Myths & Legends



Cherokee: Rabbit and Tar Wolf

Rabbit, bold but unconvincing. Rabbit as butt of humour.
— Orly


ONCE the weather was dry for so long that there was no more water in the springs and creeks. The animals held a council to see what to do about it. They decided to dig a well, and all agreed to help, except Rabbit who was a lazy fellow.

Rabbit said, “I don’t need to dig for water. The dew on the grass is enough for me.”

The others did not like this, but they all started to dig the well. It stayed dry for a long while and even the water in the well was low. Still Rabbit was lively and bright.

“Rabbit steals our water at night,” they said. So they made a wolf of pine gum and tar. They set it by the well to scare the thief.

That night Rabbit came again to the well. He saw the black thing there.

“Who’s there?” he asked. But Tar Wolf did not answer. Rabbit came nearer. Yet Tar Wolf did not move. Rabbit grew brave and said, “Get out of my way.”

Tar Wolf did not move. So Rabbit hit him with his paw; but it stuck fast in the gum.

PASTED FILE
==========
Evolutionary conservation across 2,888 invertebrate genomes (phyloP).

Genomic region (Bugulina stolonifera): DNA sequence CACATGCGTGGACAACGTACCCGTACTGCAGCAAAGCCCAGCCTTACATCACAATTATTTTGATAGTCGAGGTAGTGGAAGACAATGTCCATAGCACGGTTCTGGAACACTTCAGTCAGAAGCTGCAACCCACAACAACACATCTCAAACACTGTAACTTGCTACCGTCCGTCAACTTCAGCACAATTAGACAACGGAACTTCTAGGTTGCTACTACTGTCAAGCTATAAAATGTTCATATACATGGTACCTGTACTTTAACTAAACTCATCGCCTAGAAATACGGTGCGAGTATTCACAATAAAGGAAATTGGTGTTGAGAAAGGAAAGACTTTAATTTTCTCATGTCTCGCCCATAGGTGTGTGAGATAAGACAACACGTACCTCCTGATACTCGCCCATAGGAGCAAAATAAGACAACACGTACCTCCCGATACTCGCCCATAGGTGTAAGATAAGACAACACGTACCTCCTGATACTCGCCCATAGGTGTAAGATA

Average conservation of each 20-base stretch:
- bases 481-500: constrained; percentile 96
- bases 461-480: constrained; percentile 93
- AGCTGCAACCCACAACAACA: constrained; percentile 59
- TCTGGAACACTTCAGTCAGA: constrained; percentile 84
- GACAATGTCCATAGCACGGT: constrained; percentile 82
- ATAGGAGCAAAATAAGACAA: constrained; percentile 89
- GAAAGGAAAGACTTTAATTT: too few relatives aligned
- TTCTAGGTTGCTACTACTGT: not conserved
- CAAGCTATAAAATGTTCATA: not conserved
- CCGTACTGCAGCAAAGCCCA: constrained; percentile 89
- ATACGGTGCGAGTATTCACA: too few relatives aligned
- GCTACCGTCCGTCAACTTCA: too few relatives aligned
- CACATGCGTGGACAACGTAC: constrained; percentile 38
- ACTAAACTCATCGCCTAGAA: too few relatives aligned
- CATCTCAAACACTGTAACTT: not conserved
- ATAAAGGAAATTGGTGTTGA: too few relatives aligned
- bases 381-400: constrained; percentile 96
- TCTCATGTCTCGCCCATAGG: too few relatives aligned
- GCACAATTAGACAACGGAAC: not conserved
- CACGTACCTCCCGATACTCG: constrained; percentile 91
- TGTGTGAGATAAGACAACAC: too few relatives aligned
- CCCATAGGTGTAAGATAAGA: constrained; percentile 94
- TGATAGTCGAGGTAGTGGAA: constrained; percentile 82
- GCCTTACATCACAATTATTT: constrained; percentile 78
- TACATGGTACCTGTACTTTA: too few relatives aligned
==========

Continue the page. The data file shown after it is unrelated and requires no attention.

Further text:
Rabbit became angry and said, “Let go my paw!” Still Tar Wolf said nothing. So Rabbit hit him with his hind foot; that stuck in the gum.

So Tar Wolf held Rabbit fast until morning. Then the other animals came for water. When they found Rabbit stuck fast, they made great fun of him for a while. At last Rabbit managed to get away.



Source:  J. M. [1]

Culture:  Cherokee

Language Group:  Cherokee (Tsalagi Gawonihisdi) is an Iroquoian language spoken by the Cherokee people. It is the only Southern Iroquoian language and differs significantly from the other Iroquoian languages.


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